“Elsa Isn’t Black” 3-Year-Old Racially Abused While Wearing “Frozen” Costume
I think she looks adorable! How can someone say "you can't be elsa because elsa is not black" or "she is black and black is ugly"?! How can someone say it to 3 years old child?! Samara you are beautiful and you look even better than Elsa 😊 #saynotoracism #samaramuir #aboriginal #racismiswrong #samara #thisworldismessedup #disney #disneycarneval #elsa #peoplearerude #frozen
It’s no surprise that America doesn’t have a monopoly on racism. People of color, particularly Black people, all throughout the the world, are often on the receiving end of racism and discrimination. And unfortunately, it starts early. Three-year-old Samara Muir, an Aboriginal girl in Melbourne, Australia, learned that the hard way at a recent Disney event.
According to the Daily Mail, little Samara was waiting in line for entry to the event and was dressed as her favorite Disney Princess Queen Elsa from Disney’s Frozen.
Though Samara and her mother Rachel Muir were standing in line minding their business, another woman, a parent, turned around and said,
“I don’t know why you’re dressed up for because Queen Elsa isn’t black.”
Rachel asked the woman what she meant by the comment but before the mother could respond, one of her two daughters, obviously reciting what she had been taught, chimed in saying:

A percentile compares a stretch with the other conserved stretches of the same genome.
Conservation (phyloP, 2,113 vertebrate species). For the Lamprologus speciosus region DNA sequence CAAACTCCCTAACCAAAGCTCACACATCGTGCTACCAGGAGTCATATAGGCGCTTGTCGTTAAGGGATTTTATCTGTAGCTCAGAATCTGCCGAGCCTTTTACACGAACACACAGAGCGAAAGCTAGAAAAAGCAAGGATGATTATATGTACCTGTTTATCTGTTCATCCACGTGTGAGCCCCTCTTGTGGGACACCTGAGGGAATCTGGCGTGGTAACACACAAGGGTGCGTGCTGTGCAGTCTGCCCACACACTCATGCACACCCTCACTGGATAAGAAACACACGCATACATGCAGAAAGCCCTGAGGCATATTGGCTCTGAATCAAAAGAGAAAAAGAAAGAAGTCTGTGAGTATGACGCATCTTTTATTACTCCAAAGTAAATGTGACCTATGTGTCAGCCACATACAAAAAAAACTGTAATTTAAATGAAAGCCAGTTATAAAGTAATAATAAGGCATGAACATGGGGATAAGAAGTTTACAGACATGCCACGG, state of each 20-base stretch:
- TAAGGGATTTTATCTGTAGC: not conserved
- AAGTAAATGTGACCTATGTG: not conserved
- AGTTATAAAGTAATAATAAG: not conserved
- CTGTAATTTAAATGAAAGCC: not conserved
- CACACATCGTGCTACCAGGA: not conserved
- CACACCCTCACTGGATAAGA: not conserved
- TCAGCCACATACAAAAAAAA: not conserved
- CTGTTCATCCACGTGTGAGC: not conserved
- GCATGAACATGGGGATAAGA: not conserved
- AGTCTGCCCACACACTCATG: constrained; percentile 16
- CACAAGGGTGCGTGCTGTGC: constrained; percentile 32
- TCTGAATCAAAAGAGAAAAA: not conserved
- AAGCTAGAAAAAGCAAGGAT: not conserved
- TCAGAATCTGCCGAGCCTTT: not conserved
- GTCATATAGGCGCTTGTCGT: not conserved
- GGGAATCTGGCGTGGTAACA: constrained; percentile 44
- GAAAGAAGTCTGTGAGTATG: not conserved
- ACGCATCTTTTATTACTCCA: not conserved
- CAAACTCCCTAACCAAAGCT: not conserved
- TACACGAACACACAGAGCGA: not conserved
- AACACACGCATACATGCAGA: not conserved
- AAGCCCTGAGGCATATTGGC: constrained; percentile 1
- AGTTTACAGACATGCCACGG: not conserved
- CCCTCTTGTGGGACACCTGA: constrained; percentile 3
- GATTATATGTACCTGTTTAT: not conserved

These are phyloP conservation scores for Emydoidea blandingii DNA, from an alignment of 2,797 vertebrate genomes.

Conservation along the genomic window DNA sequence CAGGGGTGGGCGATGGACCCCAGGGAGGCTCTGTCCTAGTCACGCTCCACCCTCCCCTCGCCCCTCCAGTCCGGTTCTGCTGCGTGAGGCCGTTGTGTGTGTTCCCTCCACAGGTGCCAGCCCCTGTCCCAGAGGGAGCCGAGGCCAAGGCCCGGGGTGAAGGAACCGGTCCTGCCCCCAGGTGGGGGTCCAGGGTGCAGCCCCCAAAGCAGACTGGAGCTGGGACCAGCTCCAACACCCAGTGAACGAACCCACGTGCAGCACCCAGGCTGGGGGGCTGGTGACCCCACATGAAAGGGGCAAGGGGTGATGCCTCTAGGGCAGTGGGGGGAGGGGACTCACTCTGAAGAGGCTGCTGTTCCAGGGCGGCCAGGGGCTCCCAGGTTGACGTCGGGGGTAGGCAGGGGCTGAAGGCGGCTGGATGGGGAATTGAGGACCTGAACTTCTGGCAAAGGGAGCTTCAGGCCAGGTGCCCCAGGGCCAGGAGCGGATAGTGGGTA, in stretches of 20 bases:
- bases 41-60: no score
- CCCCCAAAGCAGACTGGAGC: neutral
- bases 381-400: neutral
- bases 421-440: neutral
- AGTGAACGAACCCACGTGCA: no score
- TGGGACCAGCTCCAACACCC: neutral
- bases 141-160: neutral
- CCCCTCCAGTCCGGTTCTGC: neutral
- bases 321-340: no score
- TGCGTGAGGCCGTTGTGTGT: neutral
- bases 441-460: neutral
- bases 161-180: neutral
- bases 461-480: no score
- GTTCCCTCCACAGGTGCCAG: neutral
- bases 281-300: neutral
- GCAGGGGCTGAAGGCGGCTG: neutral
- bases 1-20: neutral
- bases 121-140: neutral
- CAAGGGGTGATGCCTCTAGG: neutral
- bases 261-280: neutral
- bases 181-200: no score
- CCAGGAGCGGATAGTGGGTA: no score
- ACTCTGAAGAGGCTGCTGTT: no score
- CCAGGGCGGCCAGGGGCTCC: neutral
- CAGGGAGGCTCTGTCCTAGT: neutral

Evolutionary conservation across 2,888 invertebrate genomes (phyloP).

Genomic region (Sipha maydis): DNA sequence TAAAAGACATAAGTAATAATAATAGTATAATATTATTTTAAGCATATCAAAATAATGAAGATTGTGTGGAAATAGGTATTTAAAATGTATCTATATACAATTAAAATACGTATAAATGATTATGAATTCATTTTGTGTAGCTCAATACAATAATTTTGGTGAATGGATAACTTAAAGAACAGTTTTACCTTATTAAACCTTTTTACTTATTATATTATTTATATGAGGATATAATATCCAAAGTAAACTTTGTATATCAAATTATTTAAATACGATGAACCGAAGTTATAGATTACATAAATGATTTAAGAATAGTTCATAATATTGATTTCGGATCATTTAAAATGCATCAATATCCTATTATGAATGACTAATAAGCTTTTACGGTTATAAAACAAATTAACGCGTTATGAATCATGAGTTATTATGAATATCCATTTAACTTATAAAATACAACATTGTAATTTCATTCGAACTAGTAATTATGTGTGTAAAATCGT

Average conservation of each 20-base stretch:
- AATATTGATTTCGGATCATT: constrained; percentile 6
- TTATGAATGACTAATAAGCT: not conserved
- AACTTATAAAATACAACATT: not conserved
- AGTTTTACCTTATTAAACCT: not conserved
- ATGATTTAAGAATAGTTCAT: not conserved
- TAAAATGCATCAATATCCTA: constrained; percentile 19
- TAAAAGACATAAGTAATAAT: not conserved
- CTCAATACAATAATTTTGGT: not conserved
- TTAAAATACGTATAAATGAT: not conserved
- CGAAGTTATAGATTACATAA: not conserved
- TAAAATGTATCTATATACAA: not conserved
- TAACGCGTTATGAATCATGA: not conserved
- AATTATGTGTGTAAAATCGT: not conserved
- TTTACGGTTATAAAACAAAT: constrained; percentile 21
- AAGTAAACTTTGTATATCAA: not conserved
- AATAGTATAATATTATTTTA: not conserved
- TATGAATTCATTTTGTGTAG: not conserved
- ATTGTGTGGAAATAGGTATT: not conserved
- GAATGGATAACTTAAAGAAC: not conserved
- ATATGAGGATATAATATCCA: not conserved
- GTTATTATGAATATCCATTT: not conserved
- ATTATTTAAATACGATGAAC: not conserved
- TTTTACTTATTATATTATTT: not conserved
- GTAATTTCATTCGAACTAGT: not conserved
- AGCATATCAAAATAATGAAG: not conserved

“You’re Black and Black is ugly.”
Muir said she was shocked by the comments, particularly since Melbourne is one of the most multicultural places in the world.
“I couldn’t believe it.”
Muir said she decided in that moment to ignore the comments as a means of teaching her daughter to take the high road in those types of situations. She did tell Samara that they would talk about the incident later, when they got home.
And she did.
But that wasn’t the end of the ordeal. The next day, when Samara was set to go to her Aboriginal dance class, she told her mother that she didn’t want to go. When her mother asked why she said, “Because I’m Black.”
Rachel Muir was naturally mortified by the effect the racist comments had on her daughter and she took to Facebook to express her frustrations. It wasn’t long before the post went viral.
And though this story started off as a tragedy, like most Disney Princesses, Samara’s story has a happy ending.
People sent in messages of support for both Samara and Rachel.
Eventually, the people at Disney heard about the story. And the real-life Queen Elsa, the one who lives in Orlando, Florida, sent Samara a video message telling her to always be herself.
Rachel Muir recalled the event for The Age saying, “Her mouth just dropped to the ground,” Ms Muir said. “She kept saying over and over ‘she’s talking to me.’ We were in tears. It was so overwhelming.”
Disney on Ice Dare to Dream also took action. Not only did they invite Samara to attend the show, they would like for her to appear in it.
Nick Cannon and Aboriginal rapper Adam Briggs have voiced their support for Samara, with Briggs featuring her in one of his film clips.
The artist and activist said Samara was a “bright, beautiful little girl who can be any princess she wants to be.”
So happy for this little one.
While Samara can be any Disney princess she wants, this also highlights the very real issue of inclusion and representation in media, especially for children. It’s no secret that Disney needs more princesses of color so girls of color around the world can see themselves as heroes and heroines on the big screen. It’s so important.
You can watch Samara’s story in the video below.